On the same portal, it was emphasized that the United States, by the scenario they are developing, expects an armed conflict between the two sides and that they have already chosen the side they will support, which is why the decision was made to sell the Javelin system.

Numerous media outlets also reported the statement of a French MEP from the right-wing populist National Assembly, made during a debate in the European Parliament, that the sale of Javelin missiles is a “dangerous game” and that “it can only contribute to tensions and threats… and that it takes little to start a fire (in the Balkans).”

Procedures for the delivery of weapons are complex; deadlines are unclear

The urgency with which this media coverage coloured the situation does not match the relatively long procedure yet to be followed. In the meantime, assessments have shown that the weapons will not significantly affect the balance of military forces in the region.

The State Department’s approval of the missile sale is only the first step, as additional procedures must be followed. Namely, the US Congress, which is currently polarized in political conflicts between Democrats and Republicans, has further powers to allow or prevent sales. Congress has 30 days to pass a formal resolution if it wants to block the sale, which requires a majority in both chambers.

Bearing in mind the dominant position within the Congress regarding support for Kosovo and the fact that the issues of arms sales to smaller partners and in politically sensitive regions are mainly outside the focus of the public and sharper political debates, it is to be expected that such a resolution will not be adopted in this conference, i.e. that the sale of Javelin missiles to Kosovo will be officially confirmed in the following period.

Also, it should be borne in mind that this decision, which has yet to “pass” the US Congress this year, will not mean the simultaneous delivery of missile systems to Kosovo when adopted. Experts point out that it can take months, sometimes up to 2 or 3 years, until the weapons are delivered, although it is a relatively small quantity in this case. There is an excellent demand for Javelin missile systems at the world level, primarily from Ukraine, while in the United States, it is necessary to replenish stocks.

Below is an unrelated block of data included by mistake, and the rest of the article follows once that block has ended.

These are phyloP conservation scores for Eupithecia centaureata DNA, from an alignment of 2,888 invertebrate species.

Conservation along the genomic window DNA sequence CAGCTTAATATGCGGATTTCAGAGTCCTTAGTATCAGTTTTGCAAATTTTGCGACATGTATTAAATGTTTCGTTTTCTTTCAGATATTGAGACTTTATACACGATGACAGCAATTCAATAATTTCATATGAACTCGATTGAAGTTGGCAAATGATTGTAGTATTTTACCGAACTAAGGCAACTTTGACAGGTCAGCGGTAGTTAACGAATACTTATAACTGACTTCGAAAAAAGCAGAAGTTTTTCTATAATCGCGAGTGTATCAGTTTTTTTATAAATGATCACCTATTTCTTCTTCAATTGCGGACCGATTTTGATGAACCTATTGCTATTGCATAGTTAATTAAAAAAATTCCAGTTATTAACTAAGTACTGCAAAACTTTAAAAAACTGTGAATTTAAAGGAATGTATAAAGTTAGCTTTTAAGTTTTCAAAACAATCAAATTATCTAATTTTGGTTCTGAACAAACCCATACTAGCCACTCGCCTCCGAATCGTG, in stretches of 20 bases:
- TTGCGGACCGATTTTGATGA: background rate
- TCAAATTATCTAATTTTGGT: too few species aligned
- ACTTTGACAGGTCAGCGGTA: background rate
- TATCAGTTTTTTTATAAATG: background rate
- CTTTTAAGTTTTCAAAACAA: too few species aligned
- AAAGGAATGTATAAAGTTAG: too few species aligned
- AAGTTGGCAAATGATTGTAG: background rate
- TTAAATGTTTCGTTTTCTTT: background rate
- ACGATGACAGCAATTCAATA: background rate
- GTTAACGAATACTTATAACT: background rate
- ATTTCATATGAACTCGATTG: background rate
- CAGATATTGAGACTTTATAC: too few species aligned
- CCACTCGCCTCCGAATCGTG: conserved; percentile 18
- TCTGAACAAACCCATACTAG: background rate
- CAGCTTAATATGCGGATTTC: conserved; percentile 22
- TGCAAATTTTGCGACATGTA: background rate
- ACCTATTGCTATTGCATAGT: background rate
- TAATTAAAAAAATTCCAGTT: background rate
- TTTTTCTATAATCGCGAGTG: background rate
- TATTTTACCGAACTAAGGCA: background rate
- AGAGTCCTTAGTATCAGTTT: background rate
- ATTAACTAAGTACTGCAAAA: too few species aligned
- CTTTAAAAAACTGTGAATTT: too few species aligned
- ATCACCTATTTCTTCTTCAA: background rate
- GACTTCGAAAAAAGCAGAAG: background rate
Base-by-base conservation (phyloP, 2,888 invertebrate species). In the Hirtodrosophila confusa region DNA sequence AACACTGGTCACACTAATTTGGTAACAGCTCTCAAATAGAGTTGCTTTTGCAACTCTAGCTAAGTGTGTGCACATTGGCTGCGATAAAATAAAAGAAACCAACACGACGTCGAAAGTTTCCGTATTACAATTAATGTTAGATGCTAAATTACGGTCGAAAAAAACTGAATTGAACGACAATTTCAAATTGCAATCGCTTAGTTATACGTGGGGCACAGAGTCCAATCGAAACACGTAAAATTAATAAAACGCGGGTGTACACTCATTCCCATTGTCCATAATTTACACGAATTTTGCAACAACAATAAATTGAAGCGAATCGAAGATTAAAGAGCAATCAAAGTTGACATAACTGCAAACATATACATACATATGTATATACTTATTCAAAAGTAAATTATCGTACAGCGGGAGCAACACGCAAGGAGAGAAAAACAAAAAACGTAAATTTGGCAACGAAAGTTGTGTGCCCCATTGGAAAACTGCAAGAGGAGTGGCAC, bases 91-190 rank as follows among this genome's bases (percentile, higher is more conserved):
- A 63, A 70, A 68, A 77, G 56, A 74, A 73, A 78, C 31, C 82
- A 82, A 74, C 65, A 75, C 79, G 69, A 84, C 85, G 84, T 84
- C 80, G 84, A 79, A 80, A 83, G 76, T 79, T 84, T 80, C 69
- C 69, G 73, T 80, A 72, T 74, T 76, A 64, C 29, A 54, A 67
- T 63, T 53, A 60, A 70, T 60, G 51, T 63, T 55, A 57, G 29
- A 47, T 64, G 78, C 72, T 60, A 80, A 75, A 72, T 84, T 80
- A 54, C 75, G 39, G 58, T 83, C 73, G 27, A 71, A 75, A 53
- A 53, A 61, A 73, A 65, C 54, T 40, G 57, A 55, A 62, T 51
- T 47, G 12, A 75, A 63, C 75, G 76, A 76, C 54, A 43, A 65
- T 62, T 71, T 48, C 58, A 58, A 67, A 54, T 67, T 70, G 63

Due to such limitations, it is unrealistic to expect that Javelin missiles will be delivered to Kosovo soon. Additionally, Thomas Countryman, an American diplomat and expert in arms sales processes, suggests that the given weapons systems are primarily defensive and that their purchase primarily sends a political message without affecting regional stability. Countryman concludes that “stability does not depend on the balance of weapons, but the will of the leaders to work on political normalization.”

Abolition of the dinar – “Kurti follows the agenda of Great Britain and Germany”

When it comes to the topic that in the second half of January grew into one of the central ones in the domestic media, and because of which, a new crisis point was opened in the dialogue between Belgrade and Pristina – the announcement of the practical abolition of the dinar in payment transactions in Kosovo – to a certain extent, in media coverage, an extended narrative about Western pressure on Serbia and essential tacit support for moves against the Kosovo minority.

In its analysis, Sputnik claims that “Kurti plays as Britain and Germany play,” while, on the other hand, “America watches.” The interlocutors point out that the prime minister of the temporary institutions of Pristina, Albin Kurti, follows the agenda of these countries (Great Britain and Germany), to which he “responds to increase the pressure on Serbia” and the United States, which “shows a grain of understanding for the Serbs,” will not influence that, because they do not want a conflict with their allies.

It is concluded that “those who can stop this do not want to interfere or pressure Pristina.” RT Balkan writes that the West’s messages are insincere and “that the decision has already been agreed upon and it is only a matter of time before it will be implemented.”

The Informer reported in a similar tone – “There is no effective pressure from the West, so Kurti does what he wants” and “Reactions from the West have never brought security.” It is emphasized that there is no adequate pressure from the West because all the leading countries recognize Kosovo and fundamentally support Pristina “in all possible ways.” Also, the author’s position was expressed that “phrases from the West” would not protect the Serbs and that the reactions, regardless of the condemnations of the actions of the Pristina authorities, “never brought security to the Serbs.”

Implementing the initially planned measures in practice has been suspended since the so-called transitional period of several months at the request of the leading Western countries. During the emergency session of the UN Security Council convened at the beginning of February, the agreement of all permanent members was reached in calling on the authorities in Kosovo to postpone the implementation of new measures due to the negative immediate effects on the Serbian community.

Author: Igor Mirosavljević